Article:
Firing players up before or during a game. That’s football, not baseball.

Failure to recognize the many differences between TV baseball and youth baseball in terms of fielding percentages, walk percentages, field conditions, equipment, and so forth. If you ever do “around-the-horn,” you do not understand the fielding percentage difference between youth teams and higher level teams. “Around-the-horn” has about a 3% success rate in some levels of youth baseball.

Letting batters use bats that are much too heavy.

Hitting fungoes to left and right fielders. Game hits to those fields curve outward; fungoes do not.

Talking way too much and relying far too much on verbal descriptions of how to do everything. Show is much better than tell when it comes to baseball. While reading UCLA basketball coach John Wooden’s autobiography, They Call Me Coach, I came across a great quote: “Young people need models, not critics.” Time and again in Youth Baseball Coaching, I said, “Don’t teach it. Model it.”

Being too timid about baserunning. Letting timid runners remain timid.

Tolerating ill-fitting catcher’s equipment and batting helmets.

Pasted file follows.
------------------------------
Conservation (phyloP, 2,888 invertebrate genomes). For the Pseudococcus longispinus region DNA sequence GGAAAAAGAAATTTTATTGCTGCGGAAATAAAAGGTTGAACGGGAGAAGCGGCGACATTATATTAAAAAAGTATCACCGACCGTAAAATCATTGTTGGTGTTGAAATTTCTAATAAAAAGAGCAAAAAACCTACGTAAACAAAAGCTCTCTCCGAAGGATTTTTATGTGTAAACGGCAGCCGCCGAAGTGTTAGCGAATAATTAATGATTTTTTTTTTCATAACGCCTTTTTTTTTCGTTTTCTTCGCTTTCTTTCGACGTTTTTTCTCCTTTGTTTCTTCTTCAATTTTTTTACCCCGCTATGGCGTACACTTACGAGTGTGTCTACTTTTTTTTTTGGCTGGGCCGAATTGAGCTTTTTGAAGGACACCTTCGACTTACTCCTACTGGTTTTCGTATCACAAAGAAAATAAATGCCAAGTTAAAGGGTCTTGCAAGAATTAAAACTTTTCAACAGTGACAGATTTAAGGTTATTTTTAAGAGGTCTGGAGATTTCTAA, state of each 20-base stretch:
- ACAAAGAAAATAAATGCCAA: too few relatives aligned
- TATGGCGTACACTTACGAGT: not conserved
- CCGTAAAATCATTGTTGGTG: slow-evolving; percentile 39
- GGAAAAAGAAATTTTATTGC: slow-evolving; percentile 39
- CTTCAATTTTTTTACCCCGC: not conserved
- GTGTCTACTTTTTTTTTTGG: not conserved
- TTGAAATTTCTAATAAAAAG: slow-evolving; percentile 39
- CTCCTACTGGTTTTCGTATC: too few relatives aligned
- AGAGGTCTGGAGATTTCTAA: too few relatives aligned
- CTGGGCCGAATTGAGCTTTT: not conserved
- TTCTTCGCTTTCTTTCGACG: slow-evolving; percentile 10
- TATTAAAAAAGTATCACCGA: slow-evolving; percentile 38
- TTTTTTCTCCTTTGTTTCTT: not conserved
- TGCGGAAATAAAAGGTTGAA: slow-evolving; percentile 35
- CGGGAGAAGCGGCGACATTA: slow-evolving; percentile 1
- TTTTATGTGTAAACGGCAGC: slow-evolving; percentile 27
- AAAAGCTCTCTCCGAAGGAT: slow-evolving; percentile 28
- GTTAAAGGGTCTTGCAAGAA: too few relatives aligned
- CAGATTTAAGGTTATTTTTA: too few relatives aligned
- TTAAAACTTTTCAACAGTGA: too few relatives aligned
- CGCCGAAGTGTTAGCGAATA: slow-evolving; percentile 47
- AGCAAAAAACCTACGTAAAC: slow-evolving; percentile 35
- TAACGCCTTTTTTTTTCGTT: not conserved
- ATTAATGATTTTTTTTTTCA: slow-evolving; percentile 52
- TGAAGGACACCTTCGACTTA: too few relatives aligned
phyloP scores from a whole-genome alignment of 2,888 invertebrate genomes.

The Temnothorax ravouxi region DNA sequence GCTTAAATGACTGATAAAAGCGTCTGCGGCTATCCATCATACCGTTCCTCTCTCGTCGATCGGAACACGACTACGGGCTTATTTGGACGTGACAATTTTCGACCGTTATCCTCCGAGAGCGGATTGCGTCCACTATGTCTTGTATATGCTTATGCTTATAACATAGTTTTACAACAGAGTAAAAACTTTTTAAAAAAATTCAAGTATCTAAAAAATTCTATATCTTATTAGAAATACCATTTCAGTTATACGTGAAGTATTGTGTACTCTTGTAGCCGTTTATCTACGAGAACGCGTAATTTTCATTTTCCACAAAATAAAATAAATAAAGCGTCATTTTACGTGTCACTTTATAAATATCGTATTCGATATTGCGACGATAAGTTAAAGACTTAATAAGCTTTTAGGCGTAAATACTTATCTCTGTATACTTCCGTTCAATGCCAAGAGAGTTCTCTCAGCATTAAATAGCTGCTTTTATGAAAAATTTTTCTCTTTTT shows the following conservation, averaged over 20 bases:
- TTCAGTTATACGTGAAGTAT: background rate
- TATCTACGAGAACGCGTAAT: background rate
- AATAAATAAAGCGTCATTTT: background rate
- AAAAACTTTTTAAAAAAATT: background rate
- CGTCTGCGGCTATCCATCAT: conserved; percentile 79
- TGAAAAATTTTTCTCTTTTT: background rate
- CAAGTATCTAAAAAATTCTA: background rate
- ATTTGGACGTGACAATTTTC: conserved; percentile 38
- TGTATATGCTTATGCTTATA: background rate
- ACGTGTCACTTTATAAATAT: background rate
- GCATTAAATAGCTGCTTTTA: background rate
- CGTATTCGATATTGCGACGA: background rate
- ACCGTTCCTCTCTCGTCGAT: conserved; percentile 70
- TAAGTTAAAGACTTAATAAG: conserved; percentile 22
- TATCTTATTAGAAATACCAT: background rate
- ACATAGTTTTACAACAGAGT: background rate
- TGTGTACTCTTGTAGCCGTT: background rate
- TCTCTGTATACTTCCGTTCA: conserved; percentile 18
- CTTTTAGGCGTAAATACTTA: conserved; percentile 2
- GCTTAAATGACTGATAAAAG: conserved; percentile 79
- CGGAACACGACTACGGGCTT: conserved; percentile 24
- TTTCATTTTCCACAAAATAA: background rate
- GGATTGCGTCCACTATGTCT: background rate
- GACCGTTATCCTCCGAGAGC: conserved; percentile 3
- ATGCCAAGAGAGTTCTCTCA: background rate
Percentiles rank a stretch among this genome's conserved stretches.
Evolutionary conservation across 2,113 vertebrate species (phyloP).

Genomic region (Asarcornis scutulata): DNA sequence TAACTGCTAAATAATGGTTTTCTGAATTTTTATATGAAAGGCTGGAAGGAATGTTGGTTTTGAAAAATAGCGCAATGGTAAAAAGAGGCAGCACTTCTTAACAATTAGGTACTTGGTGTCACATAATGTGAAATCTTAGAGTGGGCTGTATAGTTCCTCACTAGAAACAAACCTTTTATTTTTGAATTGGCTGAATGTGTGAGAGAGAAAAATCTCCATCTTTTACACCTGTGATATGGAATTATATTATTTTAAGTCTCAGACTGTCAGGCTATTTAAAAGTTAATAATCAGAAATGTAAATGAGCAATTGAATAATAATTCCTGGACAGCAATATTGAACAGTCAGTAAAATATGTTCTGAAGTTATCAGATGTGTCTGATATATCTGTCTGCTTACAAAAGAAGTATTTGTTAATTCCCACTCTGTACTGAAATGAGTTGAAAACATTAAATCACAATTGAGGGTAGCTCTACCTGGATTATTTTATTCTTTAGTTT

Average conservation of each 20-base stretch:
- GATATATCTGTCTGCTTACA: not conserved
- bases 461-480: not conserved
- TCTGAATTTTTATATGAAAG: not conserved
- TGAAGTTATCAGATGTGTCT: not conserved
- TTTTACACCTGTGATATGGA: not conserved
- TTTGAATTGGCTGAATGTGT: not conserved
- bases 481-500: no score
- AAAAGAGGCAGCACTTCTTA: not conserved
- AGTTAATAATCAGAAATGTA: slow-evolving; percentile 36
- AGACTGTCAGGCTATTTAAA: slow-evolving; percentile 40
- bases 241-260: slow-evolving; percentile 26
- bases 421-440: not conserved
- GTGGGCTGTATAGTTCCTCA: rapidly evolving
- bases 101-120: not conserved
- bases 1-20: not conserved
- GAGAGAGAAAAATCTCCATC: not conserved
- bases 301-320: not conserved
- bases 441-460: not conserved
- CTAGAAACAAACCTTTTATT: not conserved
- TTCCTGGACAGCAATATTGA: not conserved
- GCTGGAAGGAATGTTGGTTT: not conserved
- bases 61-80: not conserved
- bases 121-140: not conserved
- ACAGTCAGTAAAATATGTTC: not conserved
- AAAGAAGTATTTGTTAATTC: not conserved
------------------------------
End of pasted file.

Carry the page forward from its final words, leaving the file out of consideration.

Letting pitchers pitch from on top of the rubber. They are supposed to stand in front of it.

Letting catchers take off their helmet to throw to a base to stop a steal.

Evaluating batters by batting average instead of far more comprehensive stats like on-base average or Bill James Runs Created.

I could go on. In my book, I said that 98% of youth baseball coaches are incompetent. That is, they do not have any positive effect on their team’s performance. Furthermore, about 75% actually hurt their team’s performance by encouraging bad technique and by lowering players’ confidence with criticism. Baseball is the worst coached youth sport of all. Youth soccer coaches are better than youth baseball coaches, even though most never played the game. The main problem is that most youth coaches do not understand the true nature of baseball. It is very different from other sports and other activities of normal every-day life and requires a very different approach.

A portion of this article was reproduced in the January-February 2002 edition of Sporting Kid magazine. However, they changed a couple of things. In their item 10 they had me say you should not encourage batters to swing before they have two strikes. As you can see above, I did not say that. I said you should not encourage them to swing at pitcher’s pitches before they have two strikes. Big difference.

In their Item 18, they added me saying that throws to bases should be low to help players make the tag. Bull! Low throws would increase the incidence of short hops. Just make the throw accurate, not low. Telling youth players to throw low is very bad advice. I didn’t even do that when I played semi pro. Just throw to the base. It is the fielder at the base’s job to get the tag on the ground after he catches it.